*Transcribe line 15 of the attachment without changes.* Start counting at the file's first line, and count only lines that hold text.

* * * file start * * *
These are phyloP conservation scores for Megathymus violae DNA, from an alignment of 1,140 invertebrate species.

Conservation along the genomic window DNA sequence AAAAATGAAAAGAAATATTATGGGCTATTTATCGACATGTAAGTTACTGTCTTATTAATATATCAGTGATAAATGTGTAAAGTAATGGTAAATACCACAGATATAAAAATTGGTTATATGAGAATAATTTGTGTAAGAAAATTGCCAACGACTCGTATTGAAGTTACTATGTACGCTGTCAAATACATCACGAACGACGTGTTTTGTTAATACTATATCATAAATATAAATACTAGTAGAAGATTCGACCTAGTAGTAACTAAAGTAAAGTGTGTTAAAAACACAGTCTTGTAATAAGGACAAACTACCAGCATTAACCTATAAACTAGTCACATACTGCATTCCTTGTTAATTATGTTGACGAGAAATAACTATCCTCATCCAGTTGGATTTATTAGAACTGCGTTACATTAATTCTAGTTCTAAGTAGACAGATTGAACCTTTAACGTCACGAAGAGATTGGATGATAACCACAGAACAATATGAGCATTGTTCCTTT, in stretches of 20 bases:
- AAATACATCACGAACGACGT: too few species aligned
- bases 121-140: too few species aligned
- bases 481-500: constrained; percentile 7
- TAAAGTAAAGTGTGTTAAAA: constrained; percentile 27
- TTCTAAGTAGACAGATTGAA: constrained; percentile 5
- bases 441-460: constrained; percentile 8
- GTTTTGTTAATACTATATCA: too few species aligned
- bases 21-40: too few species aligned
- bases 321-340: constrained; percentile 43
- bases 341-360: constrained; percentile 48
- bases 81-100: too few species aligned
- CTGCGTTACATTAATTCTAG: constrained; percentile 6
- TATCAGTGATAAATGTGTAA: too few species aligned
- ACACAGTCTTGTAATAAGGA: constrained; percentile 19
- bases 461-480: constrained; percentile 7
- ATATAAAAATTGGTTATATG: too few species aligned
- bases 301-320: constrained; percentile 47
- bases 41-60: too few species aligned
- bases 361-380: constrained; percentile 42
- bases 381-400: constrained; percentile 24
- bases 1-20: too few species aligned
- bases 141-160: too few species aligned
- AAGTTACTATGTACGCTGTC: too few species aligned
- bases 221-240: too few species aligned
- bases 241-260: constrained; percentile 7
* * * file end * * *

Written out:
- TATCAGTGATAAATGTGTAA: too few species aligned